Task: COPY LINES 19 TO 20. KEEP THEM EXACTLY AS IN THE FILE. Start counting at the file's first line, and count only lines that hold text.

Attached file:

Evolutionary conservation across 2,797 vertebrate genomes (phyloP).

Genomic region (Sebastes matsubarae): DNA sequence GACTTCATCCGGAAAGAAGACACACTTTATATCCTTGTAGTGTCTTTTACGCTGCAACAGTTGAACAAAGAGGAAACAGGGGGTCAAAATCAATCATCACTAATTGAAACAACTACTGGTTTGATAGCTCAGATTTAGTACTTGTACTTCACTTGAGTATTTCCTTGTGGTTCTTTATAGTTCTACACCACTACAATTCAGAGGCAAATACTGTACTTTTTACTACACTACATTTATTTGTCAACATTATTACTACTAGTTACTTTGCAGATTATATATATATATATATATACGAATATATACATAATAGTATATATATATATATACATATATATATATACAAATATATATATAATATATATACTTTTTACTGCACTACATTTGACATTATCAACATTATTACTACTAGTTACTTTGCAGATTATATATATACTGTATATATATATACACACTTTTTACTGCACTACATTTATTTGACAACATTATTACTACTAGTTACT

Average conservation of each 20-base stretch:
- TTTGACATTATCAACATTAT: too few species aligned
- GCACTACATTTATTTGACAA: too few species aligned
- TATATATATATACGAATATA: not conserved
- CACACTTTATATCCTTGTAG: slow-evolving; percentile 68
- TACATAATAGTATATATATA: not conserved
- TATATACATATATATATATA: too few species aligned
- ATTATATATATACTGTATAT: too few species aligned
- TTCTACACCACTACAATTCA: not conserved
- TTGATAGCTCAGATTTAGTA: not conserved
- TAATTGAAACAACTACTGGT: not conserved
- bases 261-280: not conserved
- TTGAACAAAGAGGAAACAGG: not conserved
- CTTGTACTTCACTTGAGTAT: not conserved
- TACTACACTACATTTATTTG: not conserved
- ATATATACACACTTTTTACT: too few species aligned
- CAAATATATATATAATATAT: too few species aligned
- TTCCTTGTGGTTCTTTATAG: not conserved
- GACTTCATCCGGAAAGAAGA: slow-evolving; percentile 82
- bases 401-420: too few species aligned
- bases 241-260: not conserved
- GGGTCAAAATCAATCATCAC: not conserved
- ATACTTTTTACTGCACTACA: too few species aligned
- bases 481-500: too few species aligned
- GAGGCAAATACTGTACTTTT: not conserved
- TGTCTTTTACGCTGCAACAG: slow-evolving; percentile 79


- CAAATATATATATAATATAT: too few species aligned
- TTCCTTGTGGTTCTTTATAG: not conserved